You can buy everything in the supermarket these days. Last night I was doing our grocery shopping in Tesco (I hate the fact that they make so much money, that they are alleged to be anti-competitive, that I find their customer service to be appalling, and that the shelves are half empty after the weekend, but for some reason I still shop there for the grocery items that we don’t buy locally – generally in person rather than online) and I came out with two Tesco Internet Phone voice over IP (VoIP) handsets…
…So there I was, back home, groceries packed away, with some new toys to play with. I’ve been avoiding VoIP up until now but the Tesco deal included two USB handsets and Â£10 of call credit for Â£30 (i.e. Â£20 net), with promises of 2p a minute call charges to fixed phone lines and selected international calls, free calls to other Tesco Internet Phone subscribers and just 10p a minute to mobile (cell) phones. I reckon that at those rates we ought to be able to save some money on our daytime calls (probably not in the evening though) and my wife should be able to call me for free, whenever I’m at my PC and connected to a broadband Internet connection (anywhere in the world). I’m sure Skype is just as competitive but I was put off Skype a few years back when I used it for instant messaging (in addition, SkypeIn and Skype Voicemail are subscription-based, whereas the Tesco Internet Phone offering includes a land line number and voicemail with no ongoing fees, just pay-as-you-go call charges).
Installation of the software was easy, although I found it strange that the phone software was downloaded from the Internet even when installation was launched from the setup CD. One minor complaint would be that I needed to change the capitalisation on the default foldername and program group names but apart from that I just needed to decide whether or not I wanted a desktop icon.
Upon launching the phone software, I needed to let my firewall unblock tescoip.exe but that was a simple click when prompted by the firewall software (the two PCs I used had either Windows Firewall or Zone Labs Integrity Client installed) and then (somewhat confusingly) register online (not as part of the setup wizard) to get a phone number and a password. Although the instructions had led me to believe that I would get a choice of numbers with a local area code based on the supplied post code, in practice it’s not quite that straightforward. Tesco don’t yet support multiple numbers on a single account, so I had two separate account registrations running in parallel to get consecutive numbers for myself and my wife. That worked but, for some strange reason, the process provides four-digit area codes (UK area code prefixes are generally 3 or 5 digits) and none of the towns local to me (Northampton, Wellingborough, Bedford or Milton Keynes) were offered. The closest I could get was Luton (normally 01582, but 0158 according to Tesco), which I believe is still classified as a local call from our area (Bedford – 01234), but not for my family and friends in Northampton (01604). Once the registration process was complete, the account required activation, using a link in an e-mail, following which I could finally complete the setup wizard and connect the USB handset.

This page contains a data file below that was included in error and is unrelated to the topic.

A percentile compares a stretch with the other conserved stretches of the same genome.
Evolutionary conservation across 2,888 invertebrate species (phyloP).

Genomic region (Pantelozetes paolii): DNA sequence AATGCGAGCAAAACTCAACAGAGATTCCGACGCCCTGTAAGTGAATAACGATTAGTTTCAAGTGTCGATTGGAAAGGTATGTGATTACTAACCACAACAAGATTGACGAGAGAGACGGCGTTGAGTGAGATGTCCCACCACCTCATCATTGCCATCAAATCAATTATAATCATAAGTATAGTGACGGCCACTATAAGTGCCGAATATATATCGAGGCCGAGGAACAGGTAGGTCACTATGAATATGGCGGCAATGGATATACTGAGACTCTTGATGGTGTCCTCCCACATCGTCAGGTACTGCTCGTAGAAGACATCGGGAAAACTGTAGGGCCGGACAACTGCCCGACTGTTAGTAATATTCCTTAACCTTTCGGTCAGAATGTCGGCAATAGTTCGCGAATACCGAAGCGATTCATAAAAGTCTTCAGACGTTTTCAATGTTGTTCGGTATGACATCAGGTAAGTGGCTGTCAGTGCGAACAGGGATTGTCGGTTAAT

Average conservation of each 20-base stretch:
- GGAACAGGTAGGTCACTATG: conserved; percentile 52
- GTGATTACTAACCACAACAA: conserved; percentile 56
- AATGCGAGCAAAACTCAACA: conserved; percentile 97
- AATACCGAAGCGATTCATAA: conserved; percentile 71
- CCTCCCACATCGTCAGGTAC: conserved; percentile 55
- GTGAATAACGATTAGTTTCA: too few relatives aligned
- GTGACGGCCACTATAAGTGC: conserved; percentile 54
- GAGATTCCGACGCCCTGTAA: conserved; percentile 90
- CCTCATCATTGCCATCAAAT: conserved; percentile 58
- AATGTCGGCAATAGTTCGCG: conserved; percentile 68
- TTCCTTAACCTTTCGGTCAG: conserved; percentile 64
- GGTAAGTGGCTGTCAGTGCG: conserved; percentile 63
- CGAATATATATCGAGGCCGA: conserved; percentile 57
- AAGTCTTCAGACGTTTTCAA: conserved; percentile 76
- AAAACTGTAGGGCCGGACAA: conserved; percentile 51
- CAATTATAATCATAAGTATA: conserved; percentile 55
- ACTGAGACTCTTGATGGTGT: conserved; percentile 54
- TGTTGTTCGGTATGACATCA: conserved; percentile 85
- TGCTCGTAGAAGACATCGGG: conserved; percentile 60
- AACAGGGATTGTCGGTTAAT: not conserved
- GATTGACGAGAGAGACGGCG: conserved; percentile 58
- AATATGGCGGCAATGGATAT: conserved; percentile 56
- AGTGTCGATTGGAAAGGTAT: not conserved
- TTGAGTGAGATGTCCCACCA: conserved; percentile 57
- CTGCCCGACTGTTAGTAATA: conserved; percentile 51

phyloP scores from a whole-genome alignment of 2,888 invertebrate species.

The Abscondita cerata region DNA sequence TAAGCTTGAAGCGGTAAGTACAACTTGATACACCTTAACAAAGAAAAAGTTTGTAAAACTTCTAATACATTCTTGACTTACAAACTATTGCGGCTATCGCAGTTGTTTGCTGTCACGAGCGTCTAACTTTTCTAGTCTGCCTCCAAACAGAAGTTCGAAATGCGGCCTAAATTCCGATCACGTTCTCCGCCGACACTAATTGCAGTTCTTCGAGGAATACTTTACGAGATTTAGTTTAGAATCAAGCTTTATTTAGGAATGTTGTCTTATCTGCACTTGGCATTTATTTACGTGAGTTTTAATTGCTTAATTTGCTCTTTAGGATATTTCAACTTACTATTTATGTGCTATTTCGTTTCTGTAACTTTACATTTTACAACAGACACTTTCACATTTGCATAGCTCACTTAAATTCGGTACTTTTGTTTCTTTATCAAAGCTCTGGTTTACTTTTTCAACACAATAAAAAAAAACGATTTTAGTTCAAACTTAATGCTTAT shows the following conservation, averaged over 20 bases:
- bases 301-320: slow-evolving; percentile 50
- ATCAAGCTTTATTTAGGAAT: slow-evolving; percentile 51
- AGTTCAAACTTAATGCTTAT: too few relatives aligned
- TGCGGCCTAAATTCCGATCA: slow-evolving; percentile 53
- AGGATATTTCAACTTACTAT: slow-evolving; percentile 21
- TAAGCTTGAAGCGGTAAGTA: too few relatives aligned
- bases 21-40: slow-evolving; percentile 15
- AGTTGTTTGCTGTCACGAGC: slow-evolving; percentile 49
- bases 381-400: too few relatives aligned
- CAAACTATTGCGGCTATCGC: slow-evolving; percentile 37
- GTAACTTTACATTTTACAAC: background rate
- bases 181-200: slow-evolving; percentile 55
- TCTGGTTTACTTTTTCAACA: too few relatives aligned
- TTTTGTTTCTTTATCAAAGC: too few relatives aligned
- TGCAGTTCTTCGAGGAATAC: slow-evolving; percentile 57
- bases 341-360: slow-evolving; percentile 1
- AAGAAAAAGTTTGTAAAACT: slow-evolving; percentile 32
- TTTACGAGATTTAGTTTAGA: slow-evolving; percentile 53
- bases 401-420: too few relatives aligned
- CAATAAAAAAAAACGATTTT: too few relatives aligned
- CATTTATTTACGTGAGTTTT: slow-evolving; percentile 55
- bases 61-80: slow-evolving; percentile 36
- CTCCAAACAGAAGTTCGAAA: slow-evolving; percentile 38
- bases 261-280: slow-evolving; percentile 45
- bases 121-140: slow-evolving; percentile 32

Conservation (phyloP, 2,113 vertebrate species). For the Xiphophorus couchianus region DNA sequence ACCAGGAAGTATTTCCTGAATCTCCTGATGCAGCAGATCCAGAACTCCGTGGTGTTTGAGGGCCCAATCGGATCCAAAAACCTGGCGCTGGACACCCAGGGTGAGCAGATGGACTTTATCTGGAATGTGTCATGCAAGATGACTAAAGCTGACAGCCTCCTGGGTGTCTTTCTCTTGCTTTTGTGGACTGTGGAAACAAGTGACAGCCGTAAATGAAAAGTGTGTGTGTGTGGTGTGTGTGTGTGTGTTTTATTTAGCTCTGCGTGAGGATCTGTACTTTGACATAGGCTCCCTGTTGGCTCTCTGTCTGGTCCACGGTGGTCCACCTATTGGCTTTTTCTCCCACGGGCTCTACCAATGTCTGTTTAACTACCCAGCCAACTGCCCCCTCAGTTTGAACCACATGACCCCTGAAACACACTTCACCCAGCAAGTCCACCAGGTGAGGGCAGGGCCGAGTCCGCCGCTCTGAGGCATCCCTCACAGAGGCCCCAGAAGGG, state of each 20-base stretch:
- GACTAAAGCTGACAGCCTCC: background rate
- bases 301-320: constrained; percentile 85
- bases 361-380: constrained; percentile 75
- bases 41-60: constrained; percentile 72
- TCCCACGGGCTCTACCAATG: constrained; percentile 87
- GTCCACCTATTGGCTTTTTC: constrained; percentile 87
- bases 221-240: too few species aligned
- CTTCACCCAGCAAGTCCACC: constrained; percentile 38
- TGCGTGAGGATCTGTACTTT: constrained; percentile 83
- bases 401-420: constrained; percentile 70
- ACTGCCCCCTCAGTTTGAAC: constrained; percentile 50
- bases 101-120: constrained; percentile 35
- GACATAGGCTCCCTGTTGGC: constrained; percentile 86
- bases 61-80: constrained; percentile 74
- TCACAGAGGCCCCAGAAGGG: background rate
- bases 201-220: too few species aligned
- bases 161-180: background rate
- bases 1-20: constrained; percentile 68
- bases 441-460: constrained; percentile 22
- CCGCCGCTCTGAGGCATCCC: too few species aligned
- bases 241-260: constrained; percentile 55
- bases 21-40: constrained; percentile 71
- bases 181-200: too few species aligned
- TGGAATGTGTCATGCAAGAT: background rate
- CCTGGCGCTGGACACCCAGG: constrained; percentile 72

Everything looked good until I made a test call between my two Tesco Internet Phone accounts and spent the next hour trying to work out why I could make a call and hear the phone ring, but then there was no-one there when I picked up the call. After playing with firewall settings on the client and my ADSL router (creating various rules to allow UDP port 4569), I found that the issue was much simpler than that – the setup routine had simply left the volume for the soft phone turned right down to zero! Once I had sorted that out, I successfully connected to the test line (*70001234) and set up my voicemail (*123) but was still having problems when I tried calling between my two Tesco Internet Phone accounts (the phone stopped ringing at the receiving end but was still ringing for the caller). That turned out to be a mismatch on my voicemail settings, where the delay before diverting is set both in the phone software and in my online account details.
The Tesco Internet Phone service is based on Firefly from Australian VoIP operator Freshtel (not to be confused with Firefly mobile). Using the system is relatively straightforward and calls can be made using either the soft phone on the PC or the USB handset. Status can be set (online, busy, away or invisible), notifications shown when contacts come online (as for many instant messaging clients) and contacts can be either other Tesco Internet Phone users (with status), or normal phone numbers (invisible status). The phone software itself is actually Virbiage Cubix, skinned to Tesco’s design and I’m sure there are other themes available as Virbiage have published a Cubix Skinning Guide.
From my point of view the jury’s still out on Tesco’s VoIP service. The installation routine could do with some work, the online help is patchy (at the time of writing) and the call quality seems a bit tinny (but that happens with cheap handsets on fixed phone lines too)… we’ll see how I get on over the next few weeks. Right now the first disappointment is that my Vodafone
mobile (cell) phones report connection errors when dialling my VoIP number (it works from a BT fixed line though).
For those who want to know a bit more about VoIP, the BBC has an article on making calls over the ‘net. For the more technically inclined, try the general VoIP information and reference. Finally, here’s the press release from last months launch of the Tesco Internet Phone service.